6. Report of a "F" grade (attendance or academic) resulting from excessive absence for those students who are receiving financial assistance from agencies not mentioned in item 5 above will be reported to the appropriate agency.

Park University 2009-2010 Undergraduate Catalog Page 95

Disability Guidelines:
Park University is committed to meeting the needs of all students that meet the criteria for special assistance. These guidelines are designed to supply directions to students concerning the information necessary to accomplish this goal. It is Park University's policy to comply fully with federal and state law, including Section 504 of the Rehabilitation Act of 1973 and the Americans with Disabilities Act of 1990, regarding students with disabilities. In the case of any inconsistency between these guidelines and federal and/or state law, the provisions of the law will apply. Additional information concerning Park University's policies and procedures related to disability can be found on the Park University web page: .


CompetencyExceeds Expectation (3)Meets Expectation (2)Does Not Meet Expectation (1)No Evidence (0)
Critical Thinking                                                                                                                                                                                                                                          
Problems requiring calculations with a Maximum value of 80 Points                                                                                                                                                                                                                                                                                                                                                                                                                                                    
Nearly all causes or processes of economic phenomena are perfectly identified and stated. (72 points or more of 80 points) Most causes or processes of economic phenomena are correctly identified and stated. (56 to 71 points of  80 points) Most causes or processes of economic phenomena are not correctly identified and stated. (40 to 55 points  of 80 points) No causes or processes of economic phenomena are stated clearly. (0 to 39 points of  80 points) 
Effective Communication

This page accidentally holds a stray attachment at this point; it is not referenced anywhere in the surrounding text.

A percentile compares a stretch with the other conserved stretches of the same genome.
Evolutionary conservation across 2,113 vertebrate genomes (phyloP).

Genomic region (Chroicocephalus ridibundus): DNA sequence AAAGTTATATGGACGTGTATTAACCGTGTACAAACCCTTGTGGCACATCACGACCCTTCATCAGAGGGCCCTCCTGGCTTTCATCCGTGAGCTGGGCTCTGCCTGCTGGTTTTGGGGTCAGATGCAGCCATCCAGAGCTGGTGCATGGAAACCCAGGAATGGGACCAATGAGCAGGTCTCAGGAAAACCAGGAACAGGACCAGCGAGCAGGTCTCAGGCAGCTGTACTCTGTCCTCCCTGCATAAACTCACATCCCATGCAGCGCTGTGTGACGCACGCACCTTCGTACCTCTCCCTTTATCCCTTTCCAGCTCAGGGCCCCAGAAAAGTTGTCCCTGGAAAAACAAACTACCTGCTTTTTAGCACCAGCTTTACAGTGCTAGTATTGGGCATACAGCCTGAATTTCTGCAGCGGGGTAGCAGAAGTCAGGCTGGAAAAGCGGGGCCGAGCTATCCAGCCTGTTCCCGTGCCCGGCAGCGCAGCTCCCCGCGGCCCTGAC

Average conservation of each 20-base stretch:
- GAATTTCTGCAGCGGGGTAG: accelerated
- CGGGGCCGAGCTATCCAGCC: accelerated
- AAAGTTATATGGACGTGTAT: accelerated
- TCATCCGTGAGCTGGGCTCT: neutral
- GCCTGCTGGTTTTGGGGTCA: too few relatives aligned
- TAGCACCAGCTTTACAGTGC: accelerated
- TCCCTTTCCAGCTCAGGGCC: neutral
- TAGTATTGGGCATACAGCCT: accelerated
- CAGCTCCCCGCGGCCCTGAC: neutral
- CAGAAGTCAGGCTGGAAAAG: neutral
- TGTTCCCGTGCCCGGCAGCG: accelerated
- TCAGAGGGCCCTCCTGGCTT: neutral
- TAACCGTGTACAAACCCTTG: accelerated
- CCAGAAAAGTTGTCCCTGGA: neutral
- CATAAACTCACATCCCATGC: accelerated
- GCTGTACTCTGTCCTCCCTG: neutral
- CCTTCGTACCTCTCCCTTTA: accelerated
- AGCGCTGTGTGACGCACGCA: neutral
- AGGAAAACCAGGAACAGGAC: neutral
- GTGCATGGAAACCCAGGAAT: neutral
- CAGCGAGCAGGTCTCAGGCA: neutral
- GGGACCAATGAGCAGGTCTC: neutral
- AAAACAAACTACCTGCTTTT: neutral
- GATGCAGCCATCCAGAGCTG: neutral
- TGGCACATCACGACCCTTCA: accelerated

Graphical Problems and completion of Graphs with a maximum value of 80 points.                                                                                                                                                                                                                                                                                                                                                                                                                                       
All definitions of curves or items identified on graphs are stated nearly perfectly.  (72  points or more of 80 points) Most definitions of curves or items identified on graphs are stated correctly. (56 to 71 points of 80 points) Most definitions of curves or items identified on graphs are not stated correctly. (40 to 55 points of 80 points) No definitions of curves or items on graphs are stated clearly.
(0 to 39 points of 80 points)
Tools and Methods of Economics                                                                                                                                                                                                                             
This examines tools and methods of economic analysis using multiple-choice questions with a maximum value of 140 points.                                                                                                                                                                                                                                                                                                                                                                                             
All definitions of are stated nearly perfectly.  (126 points or more of 140 points) Most definitions are stated correctly. (98 to 125 points of 140 points) Most definitions are not stated correctly. (70 to 97 points of 140 points) No definitions are stated clearly.
(0 to 69 points of 140 points)


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Last Updated:10/16/2009 7:45:48 AM